For Gillick, who served as a scout and farm director before eventually becoming one of the most successful GMs in the history of the game, scouts are the people that have a pride and passion and love for this game.
“They don’t do this for monetary reasons. It’s not that well-paying a job,” Gillick said. “They do it for the love of the game, they do it for the love of the players. They do it for the pride they have when they see one of their players advance to the major league club. They are absolutely vital. The three championships we were fortunate enough to win, it couldn’t have happened without good scouting and good grassroots evaluations.
“There’s always been kind of a mystique about scouting, exactly what scouts do, and I think this exhibit at the Hall of Fame is going to be very interesting for a lot of fans that visit,” he continued. “There were so many wonderful people that came before us and it’s really an honor for them and for everyone here and for the future.”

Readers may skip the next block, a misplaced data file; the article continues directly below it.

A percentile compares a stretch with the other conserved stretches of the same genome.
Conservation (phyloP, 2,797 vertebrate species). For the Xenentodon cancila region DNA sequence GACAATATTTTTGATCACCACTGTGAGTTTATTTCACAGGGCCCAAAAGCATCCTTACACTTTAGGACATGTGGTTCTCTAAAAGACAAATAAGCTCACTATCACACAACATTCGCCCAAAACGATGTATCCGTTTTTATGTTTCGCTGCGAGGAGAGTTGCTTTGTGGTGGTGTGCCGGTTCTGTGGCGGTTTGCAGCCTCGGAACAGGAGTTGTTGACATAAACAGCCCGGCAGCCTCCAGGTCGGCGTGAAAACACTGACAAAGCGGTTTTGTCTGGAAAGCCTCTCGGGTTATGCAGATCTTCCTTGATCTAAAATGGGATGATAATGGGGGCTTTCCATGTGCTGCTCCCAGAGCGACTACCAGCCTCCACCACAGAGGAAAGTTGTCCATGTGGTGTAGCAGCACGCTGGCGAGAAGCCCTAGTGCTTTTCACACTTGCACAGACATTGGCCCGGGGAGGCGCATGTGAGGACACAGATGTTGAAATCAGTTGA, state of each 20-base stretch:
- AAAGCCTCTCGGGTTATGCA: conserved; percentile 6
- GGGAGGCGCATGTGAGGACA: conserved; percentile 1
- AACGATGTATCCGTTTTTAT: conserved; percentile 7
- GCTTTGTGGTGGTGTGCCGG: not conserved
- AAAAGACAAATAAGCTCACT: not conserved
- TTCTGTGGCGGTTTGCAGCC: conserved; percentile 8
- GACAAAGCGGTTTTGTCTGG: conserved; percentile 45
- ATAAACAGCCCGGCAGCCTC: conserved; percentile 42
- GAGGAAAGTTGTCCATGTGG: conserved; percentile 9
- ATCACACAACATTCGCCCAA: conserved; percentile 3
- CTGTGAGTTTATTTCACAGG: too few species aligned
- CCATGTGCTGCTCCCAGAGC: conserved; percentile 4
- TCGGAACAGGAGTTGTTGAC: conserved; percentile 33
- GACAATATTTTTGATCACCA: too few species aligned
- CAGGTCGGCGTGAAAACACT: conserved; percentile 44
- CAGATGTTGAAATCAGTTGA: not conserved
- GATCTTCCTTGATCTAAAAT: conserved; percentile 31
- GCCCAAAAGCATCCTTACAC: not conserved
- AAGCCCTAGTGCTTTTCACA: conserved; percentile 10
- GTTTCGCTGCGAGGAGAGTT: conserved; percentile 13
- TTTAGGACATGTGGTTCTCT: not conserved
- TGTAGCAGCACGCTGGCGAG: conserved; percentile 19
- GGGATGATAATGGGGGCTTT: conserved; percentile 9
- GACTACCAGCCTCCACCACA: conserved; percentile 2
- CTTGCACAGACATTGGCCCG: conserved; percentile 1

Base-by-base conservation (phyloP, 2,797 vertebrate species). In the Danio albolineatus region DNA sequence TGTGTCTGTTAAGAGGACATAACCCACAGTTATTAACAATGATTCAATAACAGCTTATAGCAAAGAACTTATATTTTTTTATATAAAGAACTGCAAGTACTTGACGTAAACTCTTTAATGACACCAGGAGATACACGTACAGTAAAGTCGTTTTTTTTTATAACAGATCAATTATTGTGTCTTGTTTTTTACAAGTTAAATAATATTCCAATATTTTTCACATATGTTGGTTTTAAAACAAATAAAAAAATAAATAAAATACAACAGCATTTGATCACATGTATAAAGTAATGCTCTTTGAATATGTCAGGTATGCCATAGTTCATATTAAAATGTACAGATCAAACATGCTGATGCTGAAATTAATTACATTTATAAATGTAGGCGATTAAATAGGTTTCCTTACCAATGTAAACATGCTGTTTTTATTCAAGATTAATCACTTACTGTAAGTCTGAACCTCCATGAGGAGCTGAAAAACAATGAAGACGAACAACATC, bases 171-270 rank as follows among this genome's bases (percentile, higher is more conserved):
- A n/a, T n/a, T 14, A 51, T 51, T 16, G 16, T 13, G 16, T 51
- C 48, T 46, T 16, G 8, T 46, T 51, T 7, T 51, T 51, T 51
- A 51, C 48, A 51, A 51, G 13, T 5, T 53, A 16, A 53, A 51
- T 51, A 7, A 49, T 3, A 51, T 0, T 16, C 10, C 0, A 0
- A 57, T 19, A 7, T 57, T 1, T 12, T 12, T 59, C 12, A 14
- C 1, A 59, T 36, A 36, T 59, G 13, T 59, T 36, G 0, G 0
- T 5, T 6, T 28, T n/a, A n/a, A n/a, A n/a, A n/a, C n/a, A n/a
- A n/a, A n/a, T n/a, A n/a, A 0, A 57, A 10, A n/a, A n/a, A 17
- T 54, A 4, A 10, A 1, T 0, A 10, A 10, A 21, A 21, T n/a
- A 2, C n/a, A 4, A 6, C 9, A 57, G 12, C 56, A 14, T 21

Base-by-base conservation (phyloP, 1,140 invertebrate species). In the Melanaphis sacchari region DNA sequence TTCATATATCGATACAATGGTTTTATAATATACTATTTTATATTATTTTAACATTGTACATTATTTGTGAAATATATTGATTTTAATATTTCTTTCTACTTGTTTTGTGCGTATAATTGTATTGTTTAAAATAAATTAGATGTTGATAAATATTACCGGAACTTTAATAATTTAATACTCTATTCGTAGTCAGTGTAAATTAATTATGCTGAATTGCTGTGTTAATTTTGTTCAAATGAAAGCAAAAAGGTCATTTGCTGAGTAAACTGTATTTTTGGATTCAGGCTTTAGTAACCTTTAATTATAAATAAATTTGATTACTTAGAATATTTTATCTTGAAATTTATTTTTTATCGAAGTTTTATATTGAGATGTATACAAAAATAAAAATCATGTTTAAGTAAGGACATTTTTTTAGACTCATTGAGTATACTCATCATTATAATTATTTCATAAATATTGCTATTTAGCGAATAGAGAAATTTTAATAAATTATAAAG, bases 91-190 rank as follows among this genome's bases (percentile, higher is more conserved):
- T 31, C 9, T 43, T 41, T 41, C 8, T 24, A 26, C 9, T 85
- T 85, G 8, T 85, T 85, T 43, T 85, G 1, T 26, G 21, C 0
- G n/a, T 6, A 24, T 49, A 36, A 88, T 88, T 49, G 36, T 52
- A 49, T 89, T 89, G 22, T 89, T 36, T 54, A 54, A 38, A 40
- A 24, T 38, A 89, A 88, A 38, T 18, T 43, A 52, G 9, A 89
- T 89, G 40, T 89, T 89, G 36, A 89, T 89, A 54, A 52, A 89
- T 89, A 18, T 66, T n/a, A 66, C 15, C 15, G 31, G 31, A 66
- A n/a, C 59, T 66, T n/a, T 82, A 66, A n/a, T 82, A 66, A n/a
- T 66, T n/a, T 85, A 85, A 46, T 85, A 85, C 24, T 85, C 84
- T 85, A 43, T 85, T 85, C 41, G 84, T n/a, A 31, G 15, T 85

Hemond echoed those sentiments, adding, “There have been so many people that have supported scouts in various ways, but now this is the culmination of it all.”
Bill Francis is a Library Associate at the National Baseball Hall of Fame and Museum.